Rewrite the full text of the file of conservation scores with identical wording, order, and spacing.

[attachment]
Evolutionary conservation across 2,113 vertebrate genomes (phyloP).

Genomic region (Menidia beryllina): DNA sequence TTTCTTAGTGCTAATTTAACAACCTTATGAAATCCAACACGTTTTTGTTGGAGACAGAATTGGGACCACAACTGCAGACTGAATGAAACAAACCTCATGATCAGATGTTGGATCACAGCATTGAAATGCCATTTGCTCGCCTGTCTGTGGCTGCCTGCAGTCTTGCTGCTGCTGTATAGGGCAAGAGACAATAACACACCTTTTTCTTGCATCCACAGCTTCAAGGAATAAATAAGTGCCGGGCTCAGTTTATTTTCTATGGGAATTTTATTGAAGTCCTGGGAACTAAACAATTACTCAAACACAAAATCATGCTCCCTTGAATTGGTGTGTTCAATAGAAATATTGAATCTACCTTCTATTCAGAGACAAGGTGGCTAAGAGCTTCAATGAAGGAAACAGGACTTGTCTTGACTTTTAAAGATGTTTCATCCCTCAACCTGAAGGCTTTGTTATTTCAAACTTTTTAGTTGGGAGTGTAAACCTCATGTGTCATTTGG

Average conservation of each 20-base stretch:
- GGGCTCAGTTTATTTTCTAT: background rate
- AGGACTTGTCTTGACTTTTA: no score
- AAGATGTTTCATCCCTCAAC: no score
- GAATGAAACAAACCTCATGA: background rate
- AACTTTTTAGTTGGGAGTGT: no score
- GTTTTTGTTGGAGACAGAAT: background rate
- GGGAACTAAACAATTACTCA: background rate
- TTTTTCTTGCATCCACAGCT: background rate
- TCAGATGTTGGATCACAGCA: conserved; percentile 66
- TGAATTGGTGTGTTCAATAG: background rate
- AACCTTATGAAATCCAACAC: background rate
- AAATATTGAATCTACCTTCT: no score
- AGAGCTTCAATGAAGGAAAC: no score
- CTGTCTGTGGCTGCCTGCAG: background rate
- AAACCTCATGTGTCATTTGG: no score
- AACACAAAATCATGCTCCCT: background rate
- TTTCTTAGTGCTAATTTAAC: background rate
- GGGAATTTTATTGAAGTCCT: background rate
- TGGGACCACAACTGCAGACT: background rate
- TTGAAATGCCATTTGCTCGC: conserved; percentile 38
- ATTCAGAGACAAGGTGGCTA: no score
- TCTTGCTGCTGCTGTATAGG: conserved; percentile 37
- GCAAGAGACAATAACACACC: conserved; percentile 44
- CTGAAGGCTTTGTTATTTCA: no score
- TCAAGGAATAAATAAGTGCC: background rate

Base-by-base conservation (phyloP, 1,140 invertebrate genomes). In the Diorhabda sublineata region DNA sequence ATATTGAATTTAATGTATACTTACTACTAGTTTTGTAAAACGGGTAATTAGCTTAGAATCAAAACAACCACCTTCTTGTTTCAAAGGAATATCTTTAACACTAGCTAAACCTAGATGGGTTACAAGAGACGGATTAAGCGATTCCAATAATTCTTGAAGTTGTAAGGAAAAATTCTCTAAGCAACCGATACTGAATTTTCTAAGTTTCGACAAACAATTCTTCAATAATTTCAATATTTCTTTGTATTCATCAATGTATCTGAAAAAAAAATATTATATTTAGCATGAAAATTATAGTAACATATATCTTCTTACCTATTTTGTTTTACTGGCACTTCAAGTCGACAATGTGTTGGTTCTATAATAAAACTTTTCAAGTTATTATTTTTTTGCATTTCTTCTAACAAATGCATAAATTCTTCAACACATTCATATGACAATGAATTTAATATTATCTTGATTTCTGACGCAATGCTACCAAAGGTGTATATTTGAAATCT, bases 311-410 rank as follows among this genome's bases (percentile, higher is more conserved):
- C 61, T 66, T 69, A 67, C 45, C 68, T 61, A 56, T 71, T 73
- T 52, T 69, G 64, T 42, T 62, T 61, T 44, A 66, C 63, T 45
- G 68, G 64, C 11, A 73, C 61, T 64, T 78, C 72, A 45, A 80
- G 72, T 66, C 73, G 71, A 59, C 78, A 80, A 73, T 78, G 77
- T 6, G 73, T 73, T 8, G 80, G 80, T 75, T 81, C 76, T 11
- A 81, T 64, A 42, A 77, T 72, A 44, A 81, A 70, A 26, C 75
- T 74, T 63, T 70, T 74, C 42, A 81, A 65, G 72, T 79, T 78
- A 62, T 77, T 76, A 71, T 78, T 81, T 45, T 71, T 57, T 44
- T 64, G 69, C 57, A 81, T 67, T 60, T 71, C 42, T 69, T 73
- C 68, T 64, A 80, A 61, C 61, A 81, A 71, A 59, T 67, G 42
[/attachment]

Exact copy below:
Evolutionary conservation across 2,113 vertebrate genomes (phyloP).

Genomic region (Menidia beryllina): DNA sequence TTTCTTAGTGCTAATTTAACAACCTTATGAAATCCAACACGTTTTTGTTGGAGACAGAATTGGGACCACAACTGCAGACTGAATGAAACAAACCTCATGATCAGATGTTGGATCACAGCATTGAAATGCCATTTGCTCGCCTGTCTGTGGCTGCCTGCAGTCTTGCTGCTGCTGTATAGGGCAAGAGACAATAACACACCTTTTTCTTGCATCCACAGCTTCAAGGAATAAATAAGTGCCGGGCTCAGTTTATTTTCTATGGGAATTTTATTGAAGTCCTGGGAACTAAACAATTACTCAAACACAAAATCATGCTCCCTTGAATTGGTGTGTTCAATAGAAATATTGAATCTACCTTCTATTCAGAGACAAGGTGGCTAAGAGCTTCAATGAAGGAAACAGGACTTGTCTTGACTTTTAAAGATGTTTCATCCCTCAACCTGAAGGCTTTGTTATTTCAAACTTTTTAGTTGGGAGTGTAAACCTCATGTGTCATTTGG

Average conservation of each 20-base stretch:
- GGGCTCAGTTTATTTTCTAT: background rate
- AGGACTTGTCTTGACTTTTA: no score
- AAGATGTTTCATCCCTCAAC: no score
- GAATGAAACAAACCTCATGA: background rate
- AACTTTTTAGTTGGGAGTGT: no score
- GTTTTTGTTGGAGACAGAAT: background rate
- GGGAACTAAACAATTACTCA: background rate
- TTTTTCTTGCATCCACAGCT: background rate
- TCAGATGTTGGATCACAGCA: conserved; percentile 66
- TGAATTGGTGTGTTCAATAG: background rate
- AACCTTATGAAATCCAACAC: background rate
- AAATATTGAATCTACCTTCT: no score
- AGAGCTTCAATGAAGGAAAC: no score
- CTGTCTGTGGCTGCCTGCAG: background rate
- AAACCTCATGTGTCATTTGG: no score
- AACACAAAATCATGCTCCCT: background rate
- TTTCTTAGTGCTAATTTAAC: background rate
- GGGAATTTTATTGAAGTCCT: background rate
- TGGGACCACAACTGCAGACT: background rate
- TTGAAATGCCATTTGCTCGC: conserved; percentile 38
- ATTCAGAGACAAGGTGGCTA: no score
- TCTTGCTGCTGCTGTATAGG: conserved; percentile 37
- GCAAGAGACAATAACACACC: conserved; percentile 44
- CTGAAGGCTTTGTTATTTCA: no score
- TCAAGGAATAAATAAGTGCC: background rate

Base-by-base conservation (phyloP, 1,140 invertebrate genomes). In the Diorhabda sublineata region DNA sequence ATATTGAATTTAATGTATACTTACTACTAGTTTTGTAAAACGGGTAATTAGCTTAGAATCAAAACAACCACCTTCTTGTTTCAAAGGAATATCTTTAACACTAGCTAAACCTAGATGGGTTACAAGAGACGGATTAAGCGATTCCAATAATTCTTGAAGTTGTAAGGAAAAATTCTCTAAGCAACCGATACTGAATTTTCTAAGTTTCGACAAACAATTCTTCAATAATTTCAATATTTCTTTGTATTCATCAATGTATCTGAAAAAAAAATATTATATTTAGCATGAAAATTATAGTAACATATATCTTCTTACCTATTTTGTTTTACTGGCACTTCAAGTCGACAATGTGTTGGTTCTATAATAAAACTTTTCAAGTTATTATTTTTTTGCATTTCTTCTAACAAATGCATAAATTCTTCAACACATTCATATGACAATGAATTTAATATTATCTTGATTTCTGACGCAATGCTACCAAAGGTGTATATTTGAAATCT, bases 311-410 rank as follows among this genome's bases (percentile, higher is more conserved):
- C 61, T 66, T 69, A 67, C 45, C 68, T 61, A 56, T 71, T 73
- T 52, T 69, G 64, T 42, T 62, T 61, T 44, A 66, C 63, T 45
- G 68, G 64, C 11, A 73, C 61, T 64, T 78, C 72, A 45, A 80
- G 72, T 66, C 73, G 71, A 59, C 78, A 80, A 73, T 78, G 77
- T 6, G 73, T 73, T 8, G 80, G 80, T 75, T 81, C 76, T 11
- A 81, T 64, A 42, A 77, T 72, A 44, A 81, A 70, A 26, C 75
- T 74, T 63, T 70, T 74, C 42, A 81, A 65, G 72, T 79, T 78
- A 62, T 77, T 76, A 71, T 78, T 81, T 45, T 71, T 57, T 44
- T 64, G 69, C 57, A 81, T 67, T 60, T 71, C 42, T 69, T 73
- C 68, T 64, A 80, A 61, C 61, A 81, A 71, A 59, T 67, G 42